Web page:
Shabbat Shalom. Today’s parsha is Dvarim. It’s the first parsha of the book by the same name, the fifth – last – book in the chumash, known as Deuteronomy in English.
When I told my daughter Zara I was going to do the dvar today she asked what I planned to talk about. Being recently bat mitzvahed she considers herself somewhat of a connoisseur of divrei torah. This was a couple of weeks ago and I didn’t really know what I was going to say, but I told her there were a number of options. Of course I could talk about the text of the parsha itself, and there’s lots of material in there worth probing. Or, since it’s the beginning of the book of Deuteronomy, I could talk about Deuteronomy as a whole – its history, what we know of its authorship, how it fits – or doesn’t - with the other books of the Torah, what we can glean from it today. Alternatively, I told her, since this Shabbat occurs right before Tisha B’Av, I could talk about Tisha B’Av and the destruction of the Temple.
Zara said, “I think you should talk about all of those things and connect them all together.” And do it, of course, in 11-14 minutes, everything being possible when you’re 13. Then last week Kate – in her lovely and moving talk about the strange love she has for the Temple – exhorted me to respond to her dvar. So I’m going to try to do a little of all that.
Let’s start with Deuteronomy. Dvarim, the Hebrew name of the book, means “words” – plural of dvar. It comes from the first line of the book, which we read today: Eleh hadvarim asher diber moshe el kol yisrael (I can't figure out how to do Hebrew here so I transliterated) - these are the words that Moses said to all of Israel. The entire book of Dvarim - except for the preamble and the last few lines (which describe Moses’ death) – is presented as the words of Moses himself. The traditional view is that he wrote the book except for those last eight lines talking about his death, which were written by Joshua. And there are a whole lot of words – dvarim – in there!
It’s kind of ironic, when you think back to our early view of Moses in the Torah, where he balks at being G-d’s messenger because as he says, he is not “ish dvarim” – a man of words. Well, over forty years he grew and changed and became one. Yes, the child is father to the man, but what I take from this contrast is that in their youth people don’t always recognize their own potential.
So Deuteronomy is traditionally viewed as Moses’ words to the Israelite people before they go into the Promised Land. It’s generally seen as being in three main thematic parts. The first part, which we read today, is kind of a summary of how they got to this point. It’s “Listen up guys – here’s what happened” – the disobedience of Israel, where they traveled, how they were organized and so forth. It recapitulates information in the book of Exodus.
The second – and largest – section is the Deuteronomic Law Code. Deuteronomy, by the way, means “second law” and this is the second version of the laws that are presented earlier in the Torah. Sometimes they are the same, sometimes slightly different or expansive, and in some cases they appear to be contradictory with law presented elsewhere and with law as practiced in other parts of the Tanakh. I’ll come back to that last point.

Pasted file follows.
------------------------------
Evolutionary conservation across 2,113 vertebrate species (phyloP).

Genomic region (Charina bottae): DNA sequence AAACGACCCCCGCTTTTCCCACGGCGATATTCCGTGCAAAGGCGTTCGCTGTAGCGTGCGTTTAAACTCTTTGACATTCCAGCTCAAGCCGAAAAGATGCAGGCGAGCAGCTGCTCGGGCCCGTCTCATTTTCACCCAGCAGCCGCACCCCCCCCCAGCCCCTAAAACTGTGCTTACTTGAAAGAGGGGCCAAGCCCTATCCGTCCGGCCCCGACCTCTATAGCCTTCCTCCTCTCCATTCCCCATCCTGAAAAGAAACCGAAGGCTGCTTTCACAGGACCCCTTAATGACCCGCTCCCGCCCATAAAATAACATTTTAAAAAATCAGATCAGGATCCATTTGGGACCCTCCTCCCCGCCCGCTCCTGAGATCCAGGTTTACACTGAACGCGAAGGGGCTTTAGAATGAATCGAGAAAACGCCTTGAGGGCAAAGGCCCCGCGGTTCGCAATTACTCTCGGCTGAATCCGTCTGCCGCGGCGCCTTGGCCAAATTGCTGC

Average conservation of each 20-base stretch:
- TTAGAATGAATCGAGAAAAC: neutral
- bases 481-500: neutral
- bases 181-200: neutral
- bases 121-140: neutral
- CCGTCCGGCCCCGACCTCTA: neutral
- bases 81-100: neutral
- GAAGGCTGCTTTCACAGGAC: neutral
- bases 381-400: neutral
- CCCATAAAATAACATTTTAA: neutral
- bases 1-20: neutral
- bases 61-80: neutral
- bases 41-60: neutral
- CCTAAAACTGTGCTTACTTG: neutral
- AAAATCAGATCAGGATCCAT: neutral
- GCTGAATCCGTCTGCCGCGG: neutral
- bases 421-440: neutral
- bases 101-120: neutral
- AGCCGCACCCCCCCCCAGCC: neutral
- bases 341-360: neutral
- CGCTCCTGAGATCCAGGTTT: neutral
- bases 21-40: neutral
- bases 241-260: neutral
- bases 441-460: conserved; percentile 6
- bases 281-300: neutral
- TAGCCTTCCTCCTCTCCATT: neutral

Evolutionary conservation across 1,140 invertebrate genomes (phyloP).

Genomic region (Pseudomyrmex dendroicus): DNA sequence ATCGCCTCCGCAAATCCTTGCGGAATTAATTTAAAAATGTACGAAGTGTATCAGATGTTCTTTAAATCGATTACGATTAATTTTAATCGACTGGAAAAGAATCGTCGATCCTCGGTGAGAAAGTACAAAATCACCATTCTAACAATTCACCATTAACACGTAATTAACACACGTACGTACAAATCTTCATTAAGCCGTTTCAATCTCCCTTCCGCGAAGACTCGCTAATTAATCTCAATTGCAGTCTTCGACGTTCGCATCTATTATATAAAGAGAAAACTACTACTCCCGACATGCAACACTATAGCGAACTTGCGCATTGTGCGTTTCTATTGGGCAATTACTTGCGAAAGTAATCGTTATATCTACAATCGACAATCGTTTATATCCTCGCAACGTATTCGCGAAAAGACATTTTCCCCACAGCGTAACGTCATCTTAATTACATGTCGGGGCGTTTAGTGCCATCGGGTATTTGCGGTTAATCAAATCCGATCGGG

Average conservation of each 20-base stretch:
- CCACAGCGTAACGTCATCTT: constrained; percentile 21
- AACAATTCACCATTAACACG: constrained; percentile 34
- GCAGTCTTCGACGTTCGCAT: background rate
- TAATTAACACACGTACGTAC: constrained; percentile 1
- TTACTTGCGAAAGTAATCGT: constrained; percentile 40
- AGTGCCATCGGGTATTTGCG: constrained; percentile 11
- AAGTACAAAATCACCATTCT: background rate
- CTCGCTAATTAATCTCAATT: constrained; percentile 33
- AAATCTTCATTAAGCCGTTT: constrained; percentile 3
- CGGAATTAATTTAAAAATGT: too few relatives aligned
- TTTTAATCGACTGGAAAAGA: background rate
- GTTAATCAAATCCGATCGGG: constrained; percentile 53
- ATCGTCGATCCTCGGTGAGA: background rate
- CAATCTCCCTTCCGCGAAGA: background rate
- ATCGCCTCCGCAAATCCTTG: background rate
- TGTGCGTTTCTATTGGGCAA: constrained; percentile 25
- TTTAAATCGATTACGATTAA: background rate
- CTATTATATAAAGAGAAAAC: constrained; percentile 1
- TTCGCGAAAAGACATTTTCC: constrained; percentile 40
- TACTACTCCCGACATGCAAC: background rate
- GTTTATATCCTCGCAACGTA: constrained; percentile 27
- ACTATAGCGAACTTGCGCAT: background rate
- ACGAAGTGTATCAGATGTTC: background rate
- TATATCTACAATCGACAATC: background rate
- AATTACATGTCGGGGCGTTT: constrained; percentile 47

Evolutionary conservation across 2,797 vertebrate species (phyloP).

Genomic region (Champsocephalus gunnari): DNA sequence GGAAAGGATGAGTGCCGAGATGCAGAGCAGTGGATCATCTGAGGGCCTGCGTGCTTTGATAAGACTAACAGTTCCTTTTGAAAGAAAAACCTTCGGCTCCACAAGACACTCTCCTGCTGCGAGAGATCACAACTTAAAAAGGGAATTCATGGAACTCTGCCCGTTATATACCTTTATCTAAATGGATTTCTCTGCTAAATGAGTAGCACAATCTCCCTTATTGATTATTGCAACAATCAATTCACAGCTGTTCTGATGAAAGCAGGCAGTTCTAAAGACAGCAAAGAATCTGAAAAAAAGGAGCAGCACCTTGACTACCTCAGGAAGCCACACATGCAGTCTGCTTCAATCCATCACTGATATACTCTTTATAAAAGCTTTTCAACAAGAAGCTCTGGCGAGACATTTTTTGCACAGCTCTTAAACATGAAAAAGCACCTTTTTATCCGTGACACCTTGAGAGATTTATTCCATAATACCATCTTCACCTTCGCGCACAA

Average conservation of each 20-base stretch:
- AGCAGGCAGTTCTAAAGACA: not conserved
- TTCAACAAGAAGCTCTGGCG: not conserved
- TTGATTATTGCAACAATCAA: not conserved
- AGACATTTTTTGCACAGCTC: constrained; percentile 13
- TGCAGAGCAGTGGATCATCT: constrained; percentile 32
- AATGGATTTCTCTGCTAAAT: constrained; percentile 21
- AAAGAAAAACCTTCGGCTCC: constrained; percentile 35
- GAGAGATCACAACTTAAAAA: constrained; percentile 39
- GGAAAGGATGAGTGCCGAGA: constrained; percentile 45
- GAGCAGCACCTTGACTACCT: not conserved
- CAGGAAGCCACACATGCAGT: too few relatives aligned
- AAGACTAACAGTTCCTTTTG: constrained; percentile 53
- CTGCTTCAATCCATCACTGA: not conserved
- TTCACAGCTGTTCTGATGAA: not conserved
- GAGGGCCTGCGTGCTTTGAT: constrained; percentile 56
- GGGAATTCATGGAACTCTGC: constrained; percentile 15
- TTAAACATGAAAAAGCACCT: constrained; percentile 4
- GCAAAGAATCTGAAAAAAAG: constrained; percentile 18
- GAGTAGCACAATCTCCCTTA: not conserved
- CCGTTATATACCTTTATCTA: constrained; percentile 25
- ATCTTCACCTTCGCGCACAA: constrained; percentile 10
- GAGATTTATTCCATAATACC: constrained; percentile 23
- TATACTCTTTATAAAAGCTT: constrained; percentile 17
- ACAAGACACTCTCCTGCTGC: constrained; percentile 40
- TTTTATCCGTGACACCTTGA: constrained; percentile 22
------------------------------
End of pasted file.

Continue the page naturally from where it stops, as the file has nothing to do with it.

The third section of Dvarim is kind of Moses’ farewell to the troops. Basically, he's saying, "I’m not going where you are, make sure you follow the laws I just told you about, here are some blessings and curses to emphasize how important it all is." And the book closes with Moses’ death.
So that’s the basic structure. From a biblical scholarship point of view, as opposed to the traditional one, Deuteronomy is generally thought to have been written much later, during the reign of King Josiah, during the 7th Century BCE. Josiah instituted a number of religious reforms, in particular the centralization of worship in the Temple in Jerusalem. And those contradictions in the specifics of the law with other books of the Bible are generally those that support Josiah’s reforms. Remember, for example, in the Book of Samuel – the story of Hannah going to the temple with her husband for the festival and he offers sacrifices and she prays for a child? And how Eli the priest first thinks she’s drunk because her mouth’s moving but there’s no sound, only it’s really that she’s praying so fervently? Okay well where does all that occur? Where is the Temple? Right – it’s not in Jerusalem, it’s at Shiloh.
Yet in Deuteronomy we hear that sacrifices occur in one place – the place as Kate told us last week where G-d causes his name to dwell – identified as the Temple in Jerusalem. How did that happen? How did we get from a system that had multiple temples to a central place of worship? If Moses told us way back before we entered the land of Israel that there is one place to offer sacrifices, why were people offering them elsewhere and under the auspices of what sound like legitimate priests?